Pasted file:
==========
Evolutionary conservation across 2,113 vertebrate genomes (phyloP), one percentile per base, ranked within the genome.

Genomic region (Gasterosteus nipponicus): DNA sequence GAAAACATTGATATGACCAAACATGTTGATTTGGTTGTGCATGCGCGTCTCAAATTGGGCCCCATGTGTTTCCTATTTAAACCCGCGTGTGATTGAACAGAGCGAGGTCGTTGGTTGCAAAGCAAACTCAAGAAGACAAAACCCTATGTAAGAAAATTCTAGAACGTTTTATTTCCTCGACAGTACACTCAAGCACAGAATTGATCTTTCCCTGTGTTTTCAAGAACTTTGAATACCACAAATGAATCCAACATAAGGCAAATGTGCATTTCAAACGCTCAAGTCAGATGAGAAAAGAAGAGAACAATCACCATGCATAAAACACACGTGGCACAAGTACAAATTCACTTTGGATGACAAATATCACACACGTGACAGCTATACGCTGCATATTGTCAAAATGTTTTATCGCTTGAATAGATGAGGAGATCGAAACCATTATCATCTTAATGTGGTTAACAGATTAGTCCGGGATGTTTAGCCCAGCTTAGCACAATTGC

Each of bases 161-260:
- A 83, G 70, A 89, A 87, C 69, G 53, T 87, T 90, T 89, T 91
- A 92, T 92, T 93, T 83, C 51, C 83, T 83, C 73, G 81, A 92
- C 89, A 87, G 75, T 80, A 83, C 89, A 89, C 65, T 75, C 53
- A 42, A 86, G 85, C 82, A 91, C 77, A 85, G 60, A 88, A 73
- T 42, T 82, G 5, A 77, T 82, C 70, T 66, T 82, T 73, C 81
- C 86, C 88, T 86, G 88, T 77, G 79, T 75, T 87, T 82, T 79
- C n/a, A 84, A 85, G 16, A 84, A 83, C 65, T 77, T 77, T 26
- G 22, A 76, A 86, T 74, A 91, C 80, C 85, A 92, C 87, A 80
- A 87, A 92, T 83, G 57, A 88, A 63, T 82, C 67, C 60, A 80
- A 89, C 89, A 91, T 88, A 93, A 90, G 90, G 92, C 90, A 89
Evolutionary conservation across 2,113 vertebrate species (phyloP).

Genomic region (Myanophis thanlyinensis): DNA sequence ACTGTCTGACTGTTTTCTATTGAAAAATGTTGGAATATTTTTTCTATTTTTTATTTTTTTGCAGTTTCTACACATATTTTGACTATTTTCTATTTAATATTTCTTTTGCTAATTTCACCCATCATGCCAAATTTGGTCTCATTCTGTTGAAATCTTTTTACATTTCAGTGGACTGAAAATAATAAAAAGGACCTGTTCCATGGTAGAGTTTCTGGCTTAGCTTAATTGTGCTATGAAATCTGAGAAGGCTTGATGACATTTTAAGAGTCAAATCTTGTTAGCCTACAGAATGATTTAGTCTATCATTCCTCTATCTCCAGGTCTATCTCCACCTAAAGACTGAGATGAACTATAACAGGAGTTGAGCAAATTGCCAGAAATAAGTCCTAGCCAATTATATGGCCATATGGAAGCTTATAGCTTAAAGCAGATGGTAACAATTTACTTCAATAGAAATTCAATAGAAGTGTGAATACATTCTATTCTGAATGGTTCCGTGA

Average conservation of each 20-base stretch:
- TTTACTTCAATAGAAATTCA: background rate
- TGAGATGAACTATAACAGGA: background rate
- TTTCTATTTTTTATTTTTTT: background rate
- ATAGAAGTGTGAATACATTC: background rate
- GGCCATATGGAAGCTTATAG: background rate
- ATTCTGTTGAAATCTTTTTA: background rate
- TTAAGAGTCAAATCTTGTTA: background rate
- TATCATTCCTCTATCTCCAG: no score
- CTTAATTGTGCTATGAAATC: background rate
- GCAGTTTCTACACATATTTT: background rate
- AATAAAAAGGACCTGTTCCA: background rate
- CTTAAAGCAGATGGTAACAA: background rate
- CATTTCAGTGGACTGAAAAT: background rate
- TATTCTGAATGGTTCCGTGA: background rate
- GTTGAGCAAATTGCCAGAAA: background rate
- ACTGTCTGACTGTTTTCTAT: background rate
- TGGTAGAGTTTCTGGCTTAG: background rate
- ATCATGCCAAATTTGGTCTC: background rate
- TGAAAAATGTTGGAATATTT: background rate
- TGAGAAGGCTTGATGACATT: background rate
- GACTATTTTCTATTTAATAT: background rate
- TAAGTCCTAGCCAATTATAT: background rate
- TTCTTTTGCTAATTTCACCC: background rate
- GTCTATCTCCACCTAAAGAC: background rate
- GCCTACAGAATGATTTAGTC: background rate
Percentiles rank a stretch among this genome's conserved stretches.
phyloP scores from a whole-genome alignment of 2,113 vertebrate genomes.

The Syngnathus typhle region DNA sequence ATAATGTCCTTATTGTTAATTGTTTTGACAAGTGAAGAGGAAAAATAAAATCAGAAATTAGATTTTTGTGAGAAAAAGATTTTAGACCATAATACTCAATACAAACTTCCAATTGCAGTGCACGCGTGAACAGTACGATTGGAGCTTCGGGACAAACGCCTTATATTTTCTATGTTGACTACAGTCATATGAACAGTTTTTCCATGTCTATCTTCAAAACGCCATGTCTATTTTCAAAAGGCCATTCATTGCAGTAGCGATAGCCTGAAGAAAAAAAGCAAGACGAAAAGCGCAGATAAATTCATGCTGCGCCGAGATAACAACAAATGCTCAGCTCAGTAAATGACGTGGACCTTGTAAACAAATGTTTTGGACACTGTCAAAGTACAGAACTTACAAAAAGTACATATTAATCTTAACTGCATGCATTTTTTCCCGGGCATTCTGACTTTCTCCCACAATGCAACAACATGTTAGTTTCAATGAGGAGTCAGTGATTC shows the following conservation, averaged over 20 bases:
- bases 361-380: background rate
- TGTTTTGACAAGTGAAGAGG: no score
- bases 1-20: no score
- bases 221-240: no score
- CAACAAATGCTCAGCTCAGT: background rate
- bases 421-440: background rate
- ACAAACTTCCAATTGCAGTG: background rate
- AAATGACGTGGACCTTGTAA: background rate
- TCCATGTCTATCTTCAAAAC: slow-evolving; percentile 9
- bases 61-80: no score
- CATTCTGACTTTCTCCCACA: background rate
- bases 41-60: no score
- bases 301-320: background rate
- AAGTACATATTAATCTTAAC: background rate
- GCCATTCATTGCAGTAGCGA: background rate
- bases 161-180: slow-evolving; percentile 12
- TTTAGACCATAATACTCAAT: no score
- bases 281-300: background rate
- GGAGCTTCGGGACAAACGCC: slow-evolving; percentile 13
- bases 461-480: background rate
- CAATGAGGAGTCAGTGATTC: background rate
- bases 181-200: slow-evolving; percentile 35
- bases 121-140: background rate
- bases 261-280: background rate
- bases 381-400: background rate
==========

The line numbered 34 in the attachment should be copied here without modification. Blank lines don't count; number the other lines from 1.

- ATCATGCCAAATTTGGTCTC: background rate